An executive director of Dyer and Blair Investment Bank has been enjoined in a court case in which the firm is accusing Equity Bank of allegedly paying out Sh26.2 million from its business account to impostors.
Lady Justice Joyce Khaminwa allowed an application by Equity Bank’s for Thomas Kabaki Wamwea, a director of Dyer and Blair, to be a party to the suit on grounds that he authored a letter instructing Equity to make the “dubious” payments.
Equity maintains it made payments through electronic funds transfer on instructions from two letters signed by the chairman of Dyer and Blair, Jimnah Mbaru and executive director, Mr Wamwea.
The two bank executives have denied issuing such instructions and have dismissed the alleged signatures on the purported letters as forgeries.
Equity is claiming for indemnity from Mr Wamwea of Sh26,250,250 and costs on the basis the confirmation to make payments was correct and relied upon.
“He owes a duty to both Equity and Dyer and Blair and should accordingly indemnify the defendant (Equity) against the claim,” said Joseph Kamau, operations manager, Equity Bank.
Mr Kamau is alleged to have acted on the two letters to debit Dyer and Blair’s business account with the disputed Sh26 million.
Court documents states that Dyer and Blair, through a letter of May 12, 2008 purported to have been signed by Mr Mbaru and Mr Wamwea, instructing Equity to debit its business current account with Sh9,390,250 and transfer the money by electronic funds transfer to an account with Barclays Bank held by Abdiwahab Ahmed Nur.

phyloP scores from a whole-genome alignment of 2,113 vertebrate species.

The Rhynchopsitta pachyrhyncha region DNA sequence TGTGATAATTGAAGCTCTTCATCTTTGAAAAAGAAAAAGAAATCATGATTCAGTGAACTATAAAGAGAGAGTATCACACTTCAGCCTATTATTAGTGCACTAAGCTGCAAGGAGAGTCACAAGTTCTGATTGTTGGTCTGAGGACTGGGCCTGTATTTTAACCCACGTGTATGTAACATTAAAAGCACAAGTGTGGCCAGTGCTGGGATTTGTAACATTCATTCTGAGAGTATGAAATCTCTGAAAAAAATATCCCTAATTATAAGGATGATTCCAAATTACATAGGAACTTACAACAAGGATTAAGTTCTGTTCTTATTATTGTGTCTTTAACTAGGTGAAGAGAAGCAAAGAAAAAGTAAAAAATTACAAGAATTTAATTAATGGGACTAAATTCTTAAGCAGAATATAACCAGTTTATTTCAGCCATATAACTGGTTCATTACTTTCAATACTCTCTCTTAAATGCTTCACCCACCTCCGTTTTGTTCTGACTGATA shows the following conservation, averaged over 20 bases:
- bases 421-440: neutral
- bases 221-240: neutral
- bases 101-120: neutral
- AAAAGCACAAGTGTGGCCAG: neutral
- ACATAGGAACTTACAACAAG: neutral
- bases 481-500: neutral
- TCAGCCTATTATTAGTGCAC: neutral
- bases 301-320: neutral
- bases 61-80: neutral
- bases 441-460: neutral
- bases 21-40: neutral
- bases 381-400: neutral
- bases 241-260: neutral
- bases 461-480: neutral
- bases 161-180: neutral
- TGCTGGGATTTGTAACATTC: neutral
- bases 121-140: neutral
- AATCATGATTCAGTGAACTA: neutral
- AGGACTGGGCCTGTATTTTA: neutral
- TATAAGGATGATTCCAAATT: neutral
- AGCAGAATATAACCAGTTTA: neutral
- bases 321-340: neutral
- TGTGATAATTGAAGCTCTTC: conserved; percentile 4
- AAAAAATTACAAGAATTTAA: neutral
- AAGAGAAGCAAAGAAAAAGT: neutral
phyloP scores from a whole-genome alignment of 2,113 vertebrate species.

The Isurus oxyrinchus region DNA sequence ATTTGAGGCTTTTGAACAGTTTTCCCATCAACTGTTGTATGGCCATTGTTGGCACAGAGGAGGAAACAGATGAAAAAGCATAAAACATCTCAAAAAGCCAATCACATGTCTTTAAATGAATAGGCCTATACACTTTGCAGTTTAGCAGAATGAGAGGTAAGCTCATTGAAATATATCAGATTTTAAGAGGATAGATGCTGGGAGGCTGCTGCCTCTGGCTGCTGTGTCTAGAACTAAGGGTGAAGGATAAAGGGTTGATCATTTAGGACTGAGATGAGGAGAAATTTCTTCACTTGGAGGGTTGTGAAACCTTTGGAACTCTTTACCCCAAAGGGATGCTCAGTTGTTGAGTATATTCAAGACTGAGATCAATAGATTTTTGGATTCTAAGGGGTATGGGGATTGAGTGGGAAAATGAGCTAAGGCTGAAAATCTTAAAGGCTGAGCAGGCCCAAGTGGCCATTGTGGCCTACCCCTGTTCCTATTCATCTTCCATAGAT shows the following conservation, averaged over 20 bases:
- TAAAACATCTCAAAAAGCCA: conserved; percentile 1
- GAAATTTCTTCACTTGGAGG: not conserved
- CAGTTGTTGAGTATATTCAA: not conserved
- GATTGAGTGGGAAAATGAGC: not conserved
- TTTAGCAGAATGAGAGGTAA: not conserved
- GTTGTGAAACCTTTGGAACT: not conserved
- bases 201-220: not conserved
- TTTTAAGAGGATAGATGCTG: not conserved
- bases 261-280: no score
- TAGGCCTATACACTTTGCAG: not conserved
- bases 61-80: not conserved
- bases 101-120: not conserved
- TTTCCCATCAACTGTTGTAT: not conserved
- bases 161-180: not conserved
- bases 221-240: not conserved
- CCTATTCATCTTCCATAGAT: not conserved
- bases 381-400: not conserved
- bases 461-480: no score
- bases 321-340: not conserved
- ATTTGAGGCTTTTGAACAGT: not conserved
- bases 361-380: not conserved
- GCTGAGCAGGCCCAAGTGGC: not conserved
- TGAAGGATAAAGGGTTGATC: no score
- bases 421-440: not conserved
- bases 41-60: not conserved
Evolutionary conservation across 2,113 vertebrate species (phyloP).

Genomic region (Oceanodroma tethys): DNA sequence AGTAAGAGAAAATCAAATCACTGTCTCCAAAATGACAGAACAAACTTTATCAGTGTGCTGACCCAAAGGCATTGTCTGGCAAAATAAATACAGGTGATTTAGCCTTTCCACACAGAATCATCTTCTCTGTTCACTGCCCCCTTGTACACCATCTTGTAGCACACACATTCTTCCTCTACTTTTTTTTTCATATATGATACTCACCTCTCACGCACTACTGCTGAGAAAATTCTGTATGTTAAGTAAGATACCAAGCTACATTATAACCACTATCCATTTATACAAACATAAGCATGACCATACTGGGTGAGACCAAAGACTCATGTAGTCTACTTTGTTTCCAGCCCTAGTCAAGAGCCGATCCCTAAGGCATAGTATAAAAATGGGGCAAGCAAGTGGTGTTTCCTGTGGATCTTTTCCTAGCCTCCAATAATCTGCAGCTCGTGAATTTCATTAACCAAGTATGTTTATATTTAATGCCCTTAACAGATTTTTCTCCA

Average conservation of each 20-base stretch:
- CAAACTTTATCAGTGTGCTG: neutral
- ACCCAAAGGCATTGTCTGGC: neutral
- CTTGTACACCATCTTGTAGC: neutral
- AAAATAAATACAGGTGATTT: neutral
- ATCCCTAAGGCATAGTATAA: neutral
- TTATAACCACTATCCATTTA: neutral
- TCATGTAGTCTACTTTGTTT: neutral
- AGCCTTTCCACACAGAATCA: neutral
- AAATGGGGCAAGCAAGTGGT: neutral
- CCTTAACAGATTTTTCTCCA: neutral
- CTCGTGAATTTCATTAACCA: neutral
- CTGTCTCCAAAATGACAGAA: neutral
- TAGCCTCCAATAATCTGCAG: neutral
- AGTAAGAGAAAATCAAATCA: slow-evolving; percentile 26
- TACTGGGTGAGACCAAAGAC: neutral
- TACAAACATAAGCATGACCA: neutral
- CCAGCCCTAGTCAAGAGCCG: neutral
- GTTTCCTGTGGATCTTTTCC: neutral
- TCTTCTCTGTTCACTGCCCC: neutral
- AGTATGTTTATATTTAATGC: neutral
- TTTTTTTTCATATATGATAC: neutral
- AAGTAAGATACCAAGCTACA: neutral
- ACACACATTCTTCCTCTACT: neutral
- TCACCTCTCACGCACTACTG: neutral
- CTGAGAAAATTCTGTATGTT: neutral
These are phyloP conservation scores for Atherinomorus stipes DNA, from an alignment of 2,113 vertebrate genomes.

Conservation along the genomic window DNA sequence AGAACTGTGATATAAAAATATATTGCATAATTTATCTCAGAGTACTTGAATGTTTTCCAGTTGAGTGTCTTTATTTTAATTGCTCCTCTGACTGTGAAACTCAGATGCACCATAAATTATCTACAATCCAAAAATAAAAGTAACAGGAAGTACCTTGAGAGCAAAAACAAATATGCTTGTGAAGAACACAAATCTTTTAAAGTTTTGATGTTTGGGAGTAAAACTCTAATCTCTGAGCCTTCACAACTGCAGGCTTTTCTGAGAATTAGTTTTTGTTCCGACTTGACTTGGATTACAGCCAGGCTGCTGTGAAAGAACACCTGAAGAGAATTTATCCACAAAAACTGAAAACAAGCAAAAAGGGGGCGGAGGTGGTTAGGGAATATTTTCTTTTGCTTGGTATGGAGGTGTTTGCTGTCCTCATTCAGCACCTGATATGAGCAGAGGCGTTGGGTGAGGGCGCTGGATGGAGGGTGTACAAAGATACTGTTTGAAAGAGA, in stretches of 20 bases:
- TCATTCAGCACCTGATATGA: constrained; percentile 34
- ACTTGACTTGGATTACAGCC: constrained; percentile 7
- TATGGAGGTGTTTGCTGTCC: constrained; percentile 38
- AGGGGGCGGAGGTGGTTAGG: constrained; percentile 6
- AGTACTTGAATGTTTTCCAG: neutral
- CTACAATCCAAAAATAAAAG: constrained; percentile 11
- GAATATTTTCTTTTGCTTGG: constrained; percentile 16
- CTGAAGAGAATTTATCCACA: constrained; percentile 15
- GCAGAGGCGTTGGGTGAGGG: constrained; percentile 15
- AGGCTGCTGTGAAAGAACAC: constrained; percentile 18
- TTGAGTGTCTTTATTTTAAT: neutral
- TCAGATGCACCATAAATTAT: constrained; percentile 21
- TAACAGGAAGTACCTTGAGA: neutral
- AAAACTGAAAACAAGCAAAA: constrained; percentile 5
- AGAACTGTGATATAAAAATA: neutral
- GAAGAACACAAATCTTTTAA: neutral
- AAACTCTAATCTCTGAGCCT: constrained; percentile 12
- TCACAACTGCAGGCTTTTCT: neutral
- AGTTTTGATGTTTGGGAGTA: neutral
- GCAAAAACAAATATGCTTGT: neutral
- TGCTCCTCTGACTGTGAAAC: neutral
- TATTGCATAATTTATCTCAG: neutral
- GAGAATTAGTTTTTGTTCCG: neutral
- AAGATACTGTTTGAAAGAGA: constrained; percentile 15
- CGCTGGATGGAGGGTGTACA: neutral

Another letter of May 12, 2008 allegedly authored by Mr Mbaru and Mr Wamwea, again instructed Equity to debit Sh16,390,250 for the purchase of $ 265,000 and to transfer through electronic funds to Tac Traders Ltd to an account at the Bank of Baroda in Tanzania.
Copies of the letters have been availed to the court.
The two bank executives claim the alleged signatures on the purported letters were forgeries and further contend that the investment bank “has no knowledge of the beneficiaries to whom the money transfers were made.”
Dyer and Blair blames Equity Bank for paying out the monies, saying they were not entitled to debit their business account with the lump-sum on the strength of the alleged forged letters.
The bank wants a refund of Sh26 million and interest at 12 per cent from the date of debiting the account.
Responding to the accusations, Equity Bank says it debited Dyer and Blair’s account by complying with clear and unequivocal instructions duly executed by the bank’s chairman and its executive director.
In a sworn statement, Mr Kamau, says upon receiving the letters, they delayed the transactions for a day until they received firm instructions from Mr Wamwea.
In what has now turned to be a blame game between the two banks, Dyer and Blair argued that while Equity regularly contacted Mr Wamwea to confirm payment instructions, Equity did not contact him with respect to the alleged transactions.